Brooklyn concert impresario Todd P books for some fairly unusual venues, from kitchens to churches to tents set up in construction sites. The latest as of last Friday is Above the Auto Parts Store, a self-explanatorily named site in an emptied second-story parking garage on the edge of Bushwick. It’s a cavernous space, but a fairly necessary one when you’re going to be setting up a Lightning Bolt show. If you’ve ever seen the crowd at one of these you’ll know that they probably shouldn’t be playing in anyone’s kitchen. Above the Auto Parts Store also has the distinction of being one of the most plainly audible venues I’ve ever heard from outside — much to the apparent puzzlement of the people hearing the Apes from the gas station across the street as I arrived.
I hadn’t been sure I’d catch first openers the Apes, but by the time I’d finished locking my bike to a street sign, I was already glad I’d made it in time. Hypnotic drums and bass swirled behind singer Lucious Twilight’s timeless post-punk falsetto yelp, occasionally emerging in big, chunky melodic hooks. Eyes closed and frequently doing some sort of rock limbo as she played, the keyboardist seemed as caught up in her riffs as the audience.
The Apes have been described as “primal” but ante on primal rhythms was soundly upped when Aa (pronounced “Big A Little A”) took the stage with, yes, three drummers. That’s one more drum kit than last time I saw the band (opening for Magik Markers and Thurston Moore project Duck a year and a half ago) and two more than would fit on stage at once. Backed by only the lightest of keyboard noises, electronic effects, and occasional chanted vocals, Aa managed to make raw rhythm almost the entire show here, spinning out highly coordinated wheels of interlocking tribal percussion, stick hits, and even alarm bells (a drum kit innovation I’d be happy to see more of). And they have a new album out, as of a month ago.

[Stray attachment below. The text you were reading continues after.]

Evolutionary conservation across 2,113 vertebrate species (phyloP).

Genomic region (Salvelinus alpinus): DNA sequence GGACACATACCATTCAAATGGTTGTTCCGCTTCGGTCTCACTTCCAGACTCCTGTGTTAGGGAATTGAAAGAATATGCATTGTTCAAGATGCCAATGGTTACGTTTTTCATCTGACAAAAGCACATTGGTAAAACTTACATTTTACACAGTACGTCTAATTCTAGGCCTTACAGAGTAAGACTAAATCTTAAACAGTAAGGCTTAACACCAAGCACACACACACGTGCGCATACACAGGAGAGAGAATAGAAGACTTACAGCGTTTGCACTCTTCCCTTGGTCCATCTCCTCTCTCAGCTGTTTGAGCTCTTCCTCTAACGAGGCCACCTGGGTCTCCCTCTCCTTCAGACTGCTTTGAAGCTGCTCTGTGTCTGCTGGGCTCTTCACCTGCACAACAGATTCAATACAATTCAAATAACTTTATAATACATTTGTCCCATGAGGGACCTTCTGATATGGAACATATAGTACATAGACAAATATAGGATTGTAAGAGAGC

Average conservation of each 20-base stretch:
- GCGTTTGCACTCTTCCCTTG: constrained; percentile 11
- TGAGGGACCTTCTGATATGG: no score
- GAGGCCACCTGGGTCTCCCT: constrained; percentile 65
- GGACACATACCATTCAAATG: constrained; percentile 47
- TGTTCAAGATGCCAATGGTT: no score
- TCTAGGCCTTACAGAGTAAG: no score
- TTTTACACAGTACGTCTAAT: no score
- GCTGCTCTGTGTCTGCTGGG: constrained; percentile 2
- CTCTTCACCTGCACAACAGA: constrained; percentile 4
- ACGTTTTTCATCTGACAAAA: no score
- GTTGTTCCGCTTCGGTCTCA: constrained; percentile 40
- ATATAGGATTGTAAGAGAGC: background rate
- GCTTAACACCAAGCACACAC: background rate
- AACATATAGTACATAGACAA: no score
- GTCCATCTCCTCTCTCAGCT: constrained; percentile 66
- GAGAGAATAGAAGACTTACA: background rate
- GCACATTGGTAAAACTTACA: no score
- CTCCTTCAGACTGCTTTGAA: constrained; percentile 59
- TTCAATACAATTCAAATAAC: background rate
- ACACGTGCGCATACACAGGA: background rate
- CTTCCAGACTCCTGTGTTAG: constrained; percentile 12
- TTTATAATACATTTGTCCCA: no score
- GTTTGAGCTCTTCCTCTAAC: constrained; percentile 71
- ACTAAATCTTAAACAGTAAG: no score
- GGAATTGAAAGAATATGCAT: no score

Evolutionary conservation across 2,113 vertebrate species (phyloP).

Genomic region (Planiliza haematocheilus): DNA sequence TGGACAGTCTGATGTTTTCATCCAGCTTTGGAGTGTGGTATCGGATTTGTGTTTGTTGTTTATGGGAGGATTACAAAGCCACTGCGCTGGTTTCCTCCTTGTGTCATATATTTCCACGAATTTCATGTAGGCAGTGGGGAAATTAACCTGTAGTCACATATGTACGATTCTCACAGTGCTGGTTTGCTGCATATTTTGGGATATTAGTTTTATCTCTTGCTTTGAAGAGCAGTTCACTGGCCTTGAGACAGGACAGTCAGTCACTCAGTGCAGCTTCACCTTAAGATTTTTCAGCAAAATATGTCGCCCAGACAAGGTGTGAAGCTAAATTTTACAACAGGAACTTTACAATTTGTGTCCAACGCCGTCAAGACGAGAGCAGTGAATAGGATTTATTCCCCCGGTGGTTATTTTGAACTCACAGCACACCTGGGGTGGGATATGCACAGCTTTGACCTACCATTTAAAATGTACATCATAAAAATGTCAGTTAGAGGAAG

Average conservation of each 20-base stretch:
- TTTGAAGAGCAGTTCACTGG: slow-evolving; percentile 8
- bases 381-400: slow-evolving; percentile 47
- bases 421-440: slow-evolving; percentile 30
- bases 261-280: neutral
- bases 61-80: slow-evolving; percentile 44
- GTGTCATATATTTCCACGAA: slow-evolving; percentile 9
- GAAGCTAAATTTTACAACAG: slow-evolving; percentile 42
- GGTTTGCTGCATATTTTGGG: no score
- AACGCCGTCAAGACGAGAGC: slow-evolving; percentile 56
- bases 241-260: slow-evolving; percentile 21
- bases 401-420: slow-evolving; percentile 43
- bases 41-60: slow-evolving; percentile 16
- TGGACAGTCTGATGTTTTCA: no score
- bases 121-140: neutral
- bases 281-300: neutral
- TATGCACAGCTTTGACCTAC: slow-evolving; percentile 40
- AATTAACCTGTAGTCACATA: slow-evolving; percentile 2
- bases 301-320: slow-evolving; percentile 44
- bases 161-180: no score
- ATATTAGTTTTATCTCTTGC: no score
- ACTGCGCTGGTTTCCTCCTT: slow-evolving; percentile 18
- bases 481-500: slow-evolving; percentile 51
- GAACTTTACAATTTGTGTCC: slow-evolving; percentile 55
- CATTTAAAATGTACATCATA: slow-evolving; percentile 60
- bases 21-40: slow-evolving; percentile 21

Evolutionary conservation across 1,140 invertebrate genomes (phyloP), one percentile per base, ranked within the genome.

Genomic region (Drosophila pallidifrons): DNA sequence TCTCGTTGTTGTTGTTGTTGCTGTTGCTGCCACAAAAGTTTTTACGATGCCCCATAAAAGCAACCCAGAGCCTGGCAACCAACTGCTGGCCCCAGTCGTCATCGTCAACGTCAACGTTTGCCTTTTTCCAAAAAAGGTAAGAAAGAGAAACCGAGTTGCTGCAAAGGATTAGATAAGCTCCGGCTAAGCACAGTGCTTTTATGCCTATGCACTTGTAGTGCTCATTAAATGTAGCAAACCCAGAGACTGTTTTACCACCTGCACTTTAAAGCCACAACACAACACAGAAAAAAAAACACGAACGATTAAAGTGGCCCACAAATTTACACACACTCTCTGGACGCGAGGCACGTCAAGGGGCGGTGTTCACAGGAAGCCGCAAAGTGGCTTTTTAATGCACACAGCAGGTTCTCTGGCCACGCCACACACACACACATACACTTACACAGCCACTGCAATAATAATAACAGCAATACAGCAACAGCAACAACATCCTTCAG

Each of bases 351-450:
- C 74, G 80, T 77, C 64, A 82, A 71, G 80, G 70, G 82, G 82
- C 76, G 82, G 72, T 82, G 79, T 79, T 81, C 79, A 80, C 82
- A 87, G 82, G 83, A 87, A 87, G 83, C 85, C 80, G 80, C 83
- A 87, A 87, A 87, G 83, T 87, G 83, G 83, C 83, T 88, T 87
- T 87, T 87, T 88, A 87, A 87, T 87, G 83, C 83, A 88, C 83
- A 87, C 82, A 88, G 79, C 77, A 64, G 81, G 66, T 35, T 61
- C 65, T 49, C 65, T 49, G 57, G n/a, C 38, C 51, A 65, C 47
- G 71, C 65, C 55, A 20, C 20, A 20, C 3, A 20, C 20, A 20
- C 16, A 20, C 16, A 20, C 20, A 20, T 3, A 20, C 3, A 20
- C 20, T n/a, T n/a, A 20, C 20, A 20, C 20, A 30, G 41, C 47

It was getting later and temperatures in the second floor space were rising, but the crowd packed back in for Japan’s DMBQ, back in the states for the first time since a tragic tour van accident in late 2005. Described to me as “basically Led Zeppelin”, I was rather perplexed by the several minutes opening noise washes which sounded more like something I’d expect from their countrymen, drone-metal rockers Boris. But then things got moving, and yes, it was pure rock, just spewing from the dual-lead guitars and bass albeit filtered through an Acid Mother’s Temple-esque wall-of-psych-noise angle at times. But rock can be defined by its mannerisms and showmanship as much as my music, at times, and seeing the drummer set up his kit and stool on outstretched hands in order to play the final drum solo suspended on top of the audience — that was about as rock as it gets.
Finally, temperatures peaking at something comparable to the surface of the sun in the dead of summer (though concert orangizers heroically staved off heatstroke with free, cold water), Lightning Bolt took the stage, having covertly set up during the DMBQ set in another part of the enormous space. The Providence noisepunk duo has a fairly legendary live show, and the usual accoutrements were all present: Brian Chippendale battering his drums with a seemingly unsustainable speed and ferocity while yelling incoherently through a microphone sewn into his ski mask (you think you were hot, just imagine how it must have been for him in that thing) and Brian Gibson spraying molten bass out over an audience who responded in kind by surging and crashing amongst one another in a one of the finer examples of the mosh pit arts that I’ve had the privilege to observe. Though my own forays were limited by the need to keep my camera relatively intact, I have reliable reports of the guy who kept punching people (and eventually got knocked flat, to his apparent approval), the tiny girl who rushed through the crowd throwing elbows, the inevitable guy who tried to stand stock-still in the midst of it all protecting his girlfriend from getting bumped. Prepared for anything, Chippendale ringed his drum kit with a crew of volunteers who held it upright in the gale of bodies, and the duo played on, generating far more noise than appeared possible from just two, until late into the night.